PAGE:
Here’s Why the Owner of a Local Comedy Club Shut It Down Mid-Show
Courtney Pong made the executive decision to end a show early at the Rozzie Square Theater.
The world of comedy, which prides itself on rule-breaking and brutal honesty, is more than a little obsessed with maintaining the status quo. It’s notoriously difficult for women and people of color to break into the industry. Audiences have quickly forgiven famous funny men in the wake of their #MeToo moments. And this weekend, when a local theater owner took a stand against the misogynistic jokes fundamental to a certain type of male stand-up, she was met with swift, unrelenting backlash.
Saturday evening, Rozzie Square Theater owner Courtney Pong shut down a series of stand-up sets after the line-up of comedians made persistent racist and sexist jokes. According to Pong, the emcee (who, along with the featured comics, was hired by a separate company that contracts with the theater) kicked off the night by making a joke about how “segregated” the audience was, attempting to make two black and two white audience members change seats and sit next to each other. After that, Pong says, a string of comics embarked on a stale lineup of jokes, touching on sexual conquest and domestic violence, and often referring to women as “bitches.” The audience was so quiet throughout the set that Pong had to go over to the sound booth to play background music in an attempt to cut the awkwardness.
What finally sent Pong over the edge? When one of the comics joked that he lost his job as an Uber driver because he made all his female passengers ride in the car trunk. Shortly after, Pong stood up, rang a bell to silence the comedian, walked to the front of the room, and announced she was cutting off the show.
“This isn’t content that we want in our theater,” Pong says she told the crowd, “And it’s not what we want as a community.” All paying customers were offered refunds.
The Rozzie Square Theater, Pong says, is meant to be a place for people, especially those who don’t feel welcomed in the comedy community, to laugh and feel safe. Comedy can be a dangerous world for women and people of color, who more often find themselves the butt of jokes then onstage telling them. For Pong, this was a moment in which she could affirm to her audience that there is indeed a comedy venue where sexism and racism are not welcome. It wasn’t about making a judgment call about whether or not jokes about race and rape are funny, Pong says. Rather, she turned the lights on and sent everyone home because “no woman in the world would have felt safe in that room,” and that conflicts with the theater’s foundational beliefs.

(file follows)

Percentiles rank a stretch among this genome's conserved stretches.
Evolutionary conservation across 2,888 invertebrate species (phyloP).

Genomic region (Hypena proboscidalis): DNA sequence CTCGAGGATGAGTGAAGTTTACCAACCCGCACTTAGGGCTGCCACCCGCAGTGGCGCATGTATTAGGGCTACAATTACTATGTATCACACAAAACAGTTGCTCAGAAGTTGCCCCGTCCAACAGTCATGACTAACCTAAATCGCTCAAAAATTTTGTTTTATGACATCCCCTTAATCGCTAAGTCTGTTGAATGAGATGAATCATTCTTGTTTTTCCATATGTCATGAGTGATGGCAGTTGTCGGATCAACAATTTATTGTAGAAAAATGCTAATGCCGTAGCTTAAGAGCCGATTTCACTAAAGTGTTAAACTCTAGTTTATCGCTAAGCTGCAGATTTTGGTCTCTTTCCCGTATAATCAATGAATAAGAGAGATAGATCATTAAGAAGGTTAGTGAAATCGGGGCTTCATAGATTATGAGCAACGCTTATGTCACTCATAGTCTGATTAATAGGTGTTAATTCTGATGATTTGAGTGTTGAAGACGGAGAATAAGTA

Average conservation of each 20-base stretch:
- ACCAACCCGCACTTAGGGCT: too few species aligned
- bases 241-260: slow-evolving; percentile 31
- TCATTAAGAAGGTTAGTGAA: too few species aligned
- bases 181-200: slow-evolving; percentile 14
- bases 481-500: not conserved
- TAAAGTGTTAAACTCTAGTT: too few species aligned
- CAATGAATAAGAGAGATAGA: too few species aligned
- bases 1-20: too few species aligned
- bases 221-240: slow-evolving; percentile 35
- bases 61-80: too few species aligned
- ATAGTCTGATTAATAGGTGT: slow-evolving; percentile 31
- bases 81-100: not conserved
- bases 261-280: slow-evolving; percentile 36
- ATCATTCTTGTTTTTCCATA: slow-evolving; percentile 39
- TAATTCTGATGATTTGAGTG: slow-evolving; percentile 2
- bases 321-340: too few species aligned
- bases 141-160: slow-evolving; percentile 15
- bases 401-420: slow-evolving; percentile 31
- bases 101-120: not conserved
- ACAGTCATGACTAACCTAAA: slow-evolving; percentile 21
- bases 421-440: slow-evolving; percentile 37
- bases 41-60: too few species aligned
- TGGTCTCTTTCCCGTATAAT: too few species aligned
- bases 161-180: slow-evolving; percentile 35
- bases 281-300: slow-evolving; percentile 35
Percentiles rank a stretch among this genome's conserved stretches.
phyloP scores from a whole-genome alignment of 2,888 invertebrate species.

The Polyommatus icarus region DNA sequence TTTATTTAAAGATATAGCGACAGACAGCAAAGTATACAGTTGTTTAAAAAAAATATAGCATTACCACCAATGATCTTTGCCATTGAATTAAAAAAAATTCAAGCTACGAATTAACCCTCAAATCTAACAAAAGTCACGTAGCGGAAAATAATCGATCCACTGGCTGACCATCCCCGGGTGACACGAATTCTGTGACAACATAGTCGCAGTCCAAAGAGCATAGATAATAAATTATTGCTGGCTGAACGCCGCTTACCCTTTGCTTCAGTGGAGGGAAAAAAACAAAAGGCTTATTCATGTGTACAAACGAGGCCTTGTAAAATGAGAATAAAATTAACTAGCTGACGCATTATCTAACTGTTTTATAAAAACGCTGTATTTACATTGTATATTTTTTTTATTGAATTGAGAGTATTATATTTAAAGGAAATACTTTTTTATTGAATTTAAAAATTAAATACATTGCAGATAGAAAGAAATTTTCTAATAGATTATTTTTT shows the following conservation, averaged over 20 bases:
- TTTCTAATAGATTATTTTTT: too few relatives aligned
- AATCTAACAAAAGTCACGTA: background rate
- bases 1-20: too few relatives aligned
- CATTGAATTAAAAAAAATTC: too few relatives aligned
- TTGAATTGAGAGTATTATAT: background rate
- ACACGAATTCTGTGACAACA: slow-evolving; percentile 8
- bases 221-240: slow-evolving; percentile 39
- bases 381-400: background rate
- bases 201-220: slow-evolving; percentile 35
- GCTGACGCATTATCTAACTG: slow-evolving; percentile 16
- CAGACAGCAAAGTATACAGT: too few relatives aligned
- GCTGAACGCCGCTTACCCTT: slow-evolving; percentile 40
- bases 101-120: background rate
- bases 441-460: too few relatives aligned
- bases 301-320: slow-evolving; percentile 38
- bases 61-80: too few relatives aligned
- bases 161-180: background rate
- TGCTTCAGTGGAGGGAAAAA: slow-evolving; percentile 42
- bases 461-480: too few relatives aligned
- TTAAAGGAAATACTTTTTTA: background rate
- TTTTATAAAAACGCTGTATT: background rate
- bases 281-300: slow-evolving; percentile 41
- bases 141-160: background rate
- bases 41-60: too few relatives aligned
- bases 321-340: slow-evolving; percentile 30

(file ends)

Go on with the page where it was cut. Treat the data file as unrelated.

“I’m creating a space for customers to enjoy a show,” Pong says. “It was a business decision in the moment. We didn’t tell them they couldn’t do it ever. This just isn’t the space.”
The Rozzie Square Theater opened just a year ago. It has a capacity of 49, and fewer than 20 people were in attendance at the show Saturday. But hundreds have now caught wind of the incident and are using it as yet another opportunity to lament the death of humor at the hands of political correctness. In the past two days, Pong has faced a deluge of tweets accusing her of not getting the joke, overreacting, power tripping, virtue signaling, and “censoring” comics. Kirk Minihane latched onto the controversy and cited it in his latest podcast episode as an example of how “woke culture” is ruining entertainment. Some have even taken to the Rozzie Square Theater’s Facebook page to leave obviously phony 1-star reviews in an attempt to tank the theater’s rating.
It’s frustrating, Pong says. “We spend more time arguing for the right to say sexist things than fighting for the rights of people.”
After the Saturday show, Pong and the box office attendant—the only other woman in the room Saturday night—cleaned up and closed up. Pong headed across the street to Napper Tandy’s bar, where almost everyone from the venue had gone after she shut down the show. The comics were there, but did not acknowledge her. Two of the white male audience members did, however, approach Pong, curious to hear why she did what she did. She explained: That someone needed to show that “It’s not okay to punch down at women.” That any woman watching that set would have felt threatened. That there isn’t enough progress being made when it comes to including marginalized people in comedy, onstage or in the audience.
They seemed to understand, Pong says, which was what she set out to accomplish in closing down the show in the first place. A dialogue was always the goal. And, even as she stares down an army of trolls, Pong’s belief that everyone deserves a comedy venue where they feel safe is unwavering.
“In order to create a more diverse and inclusive environment,” Pong says, “We need to try harder.”